It is all relative in the global capital markets. Over the last year or so, the high currency-hedging cost has made US dollar corporate bonds less attractive for international investors despite the relatively high level of US yields. This is now about to change.
Small differences matter
US dollar-denominated investment grade corporate bonds currently yield 3.2%, much higher than the 0.3% available on euro-denominated equivalents. Superficially, US bonds look much more attractive for European investors than their domestic market. But are they really? Not necessarily.
This is because of the way that currency hedging impacts returns. Currency volatility can materially impact the risk of investing in overseas bonds, doubling it in some cases.
As a result, international investors normally invest in overseas bonds on a currency hedged basis. This can dramatically alter the attraction of various investments.
The key drivers of hedging cost are short term interest rate differentials (see below summary of the mechanics of currency hedging below figure 1).
The fact that US rates are much higher than European yields means that it costs European investors a lot to hedge US dollar exposure. So much so, that it wipes out the entire yield uplift. On a currency hedged basis, US dollar bonds yield less than euro bonds!
This has been the case since late 2018 (see chart below). Sterling-based investors have faced a similar choice with the local corporate bonds yielding more than their hedged US dollar counterparts.
The mechanics of currency hedging
The theory of currency forward pricing is based on covered interest parity, which states that forward prices should be driven by short-term interest rate differentials.
If not, there would be the potential to earn a risk-free profit. Mathematically, the relationship between the spot exchange rate and forward exchange is:
Forward rate = Spot rate * 1 + foreign interest rate / 1 + domestic interest rate
When the domestic interest rate is lower than the foreign interest rate, currency forward markets should therefore price the domestic currency to appreciate in value relative to the foreign one (and depreciate when the domestic interest rate is higher than the overseas one).
This will reduce the return or yield on an overseas investment below its local currency equivalent. The greater the interest rate differential, the greater the drag on yields/returns from currency hedging.
Influencing investor behaviour
While these yield differences may seem small, they can be sufficient to influence investor behaviour. Net foreign purchases of US corporate bonds fell sharply during 2018 (see chart below, right side) in response.
In 2014, the euro area quantitative easing programme (QE) induced a large rotation from Europe to the US, supported by the relatively high hedged yields of US bonds. Over the last year, these flows have dried up.
Japanese investors have also been rejecting US bonds in favour of European bonds because they offer a higher yield on a currency-hedged basis.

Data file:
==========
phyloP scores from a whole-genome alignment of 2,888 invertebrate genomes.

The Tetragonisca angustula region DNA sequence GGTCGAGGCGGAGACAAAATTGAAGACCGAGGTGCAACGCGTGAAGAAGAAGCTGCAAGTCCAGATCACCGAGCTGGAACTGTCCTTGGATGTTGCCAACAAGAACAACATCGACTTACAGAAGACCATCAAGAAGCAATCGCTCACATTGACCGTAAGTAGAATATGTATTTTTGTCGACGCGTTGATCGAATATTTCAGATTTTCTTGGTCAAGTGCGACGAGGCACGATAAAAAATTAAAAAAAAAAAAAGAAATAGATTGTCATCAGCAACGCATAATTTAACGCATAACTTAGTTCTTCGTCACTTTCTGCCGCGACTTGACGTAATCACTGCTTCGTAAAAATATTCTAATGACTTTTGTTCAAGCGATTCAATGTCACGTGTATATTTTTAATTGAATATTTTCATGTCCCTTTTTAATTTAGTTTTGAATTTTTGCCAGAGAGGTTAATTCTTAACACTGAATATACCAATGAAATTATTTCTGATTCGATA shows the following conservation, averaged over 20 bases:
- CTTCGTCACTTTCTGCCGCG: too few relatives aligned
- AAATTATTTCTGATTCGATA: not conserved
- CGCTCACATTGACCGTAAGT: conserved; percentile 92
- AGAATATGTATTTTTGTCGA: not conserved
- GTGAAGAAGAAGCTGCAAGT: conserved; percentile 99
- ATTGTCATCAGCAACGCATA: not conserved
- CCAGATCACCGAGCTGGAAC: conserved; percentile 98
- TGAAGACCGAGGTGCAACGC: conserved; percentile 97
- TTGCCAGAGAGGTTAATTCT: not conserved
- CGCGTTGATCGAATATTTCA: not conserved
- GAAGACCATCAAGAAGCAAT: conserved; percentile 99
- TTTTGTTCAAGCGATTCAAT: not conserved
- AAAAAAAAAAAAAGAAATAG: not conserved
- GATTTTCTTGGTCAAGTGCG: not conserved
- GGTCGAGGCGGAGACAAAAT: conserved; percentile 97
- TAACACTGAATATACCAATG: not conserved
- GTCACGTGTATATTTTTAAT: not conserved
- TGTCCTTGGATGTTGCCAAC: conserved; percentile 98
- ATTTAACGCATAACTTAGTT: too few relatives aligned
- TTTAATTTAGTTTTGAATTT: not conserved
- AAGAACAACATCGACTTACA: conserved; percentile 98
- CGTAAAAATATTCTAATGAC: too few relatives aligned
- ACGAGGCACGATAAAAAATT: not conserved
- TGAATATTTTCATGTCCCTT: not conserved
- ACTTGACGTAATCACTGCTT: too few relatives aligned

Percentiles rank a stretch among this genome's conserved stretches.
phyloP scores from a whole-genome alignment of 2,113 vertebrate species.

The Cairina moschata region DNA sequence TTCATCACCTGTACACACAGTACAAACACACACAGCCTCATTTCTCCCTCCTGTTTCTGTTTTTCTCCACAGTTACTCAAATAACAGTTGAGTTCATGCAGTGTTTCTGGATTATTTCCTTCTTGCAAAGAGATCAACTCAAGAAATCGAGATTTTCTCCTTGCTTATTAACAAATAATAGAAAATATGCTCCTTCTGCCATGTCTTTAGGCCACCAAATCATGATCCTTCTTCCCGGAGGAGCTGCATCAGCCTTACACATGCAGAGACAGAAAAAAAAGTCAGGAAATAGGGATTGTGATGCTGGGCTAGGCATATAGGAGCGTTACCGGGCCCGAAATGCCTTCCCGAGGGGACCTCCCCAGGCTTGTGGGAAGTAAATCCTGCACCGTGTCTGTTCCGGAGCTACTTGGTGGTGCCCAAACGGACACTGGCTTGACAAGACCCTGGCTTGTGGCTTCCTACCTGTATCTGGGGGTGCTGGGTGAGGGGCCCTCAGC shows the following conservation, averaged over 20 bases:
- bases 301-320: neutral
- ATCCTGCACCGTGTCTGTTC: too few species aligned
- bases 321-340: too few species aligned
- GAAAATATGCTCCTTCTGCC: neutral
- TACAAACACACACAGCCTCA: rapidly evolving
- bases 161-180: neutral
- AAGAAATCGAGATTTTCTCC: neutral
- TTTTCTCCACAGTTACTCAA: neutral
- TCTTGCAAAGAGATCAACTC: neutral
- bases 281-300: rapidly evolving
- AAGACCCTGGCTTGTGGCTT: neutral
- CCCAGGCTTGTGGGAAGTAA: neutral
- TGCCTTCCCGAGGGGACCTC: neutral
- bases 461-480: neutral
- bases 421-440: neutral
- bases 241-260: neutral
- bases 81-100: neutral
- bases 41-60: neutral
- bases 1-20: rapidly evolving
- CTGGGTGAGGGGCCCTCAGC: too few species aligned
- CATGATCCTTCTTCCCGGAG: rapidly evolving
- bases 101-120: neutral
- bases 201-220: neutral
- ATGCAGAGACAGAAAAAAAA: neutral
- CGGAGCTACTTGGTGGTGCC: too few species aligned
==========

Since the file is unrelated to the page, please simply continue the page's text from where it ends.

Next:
For Japanese investors, the domestic bond market offers limited opportunities both in terms of yield and selection of securities.
Since the beginning of 2017, Japanese investors have bought ¥2 trillion worth of dollar-denominated bonds, but this pales in comparison to the ¥11 trillion of euro-denominated bonds they have purchased over the same period (see chart below, left).
The coming change
The higher interest rates in the US which have made hedging US bonds so expensive relative to other markets look set to ease. The Federal Reserve (Fed) has made a spectacular U-turn since January.
Weakening domestic growth, persistently low inflation and global uncertainties have prompted the Federal Open Market Committee (FOMC) members to favour easier monetary policy.
The FOMC cut short-term interest rates by 0.25% at its July meeting. The market is currently expecting three more rate cuts by the end of 2020.
Granted, the European Central Bank (ECB) is also considering lowering euro interest rates further into negative territory, but the magnitude of possible cuts is likely to be much smaller.
These rate cut expectations are now transforming into lower interest rate differentials and lower US dollar hedging costs, improving the attractiveness of US dollar corporate bonds.
Two-year currency forwards, priced based on the expected path of interest rates over the next two years, quantify these expectations.
The dollar to euro hedging cost, implied by the two-year EURUSD FX forward is currently 2.3%. Given that the yield of the US investment grade index is 3.2%, euro investors can earn a 0.9% hedged yield.
This is three times the yield on the euro investment grade corporate index, assuming that interest rates follow the expected path.
In sum, as long as the Fed follows through with interest rate cuts, falling hedging cost should make US dollar bonds more attractive for non-USD investors and lead to a pick up in demand for these bonds.
 Buying assets in a foreign currency implicitly involves taking exposure to the movements in the exchange rate between the foreign and domestic currencies. If the foreign currency rises in value against the investor’s domestic currency, the investor will realise a gain when they convert the currency back, or will take a loss if the foreign currency weakens. Currency hedging effectively aims to remove this risk.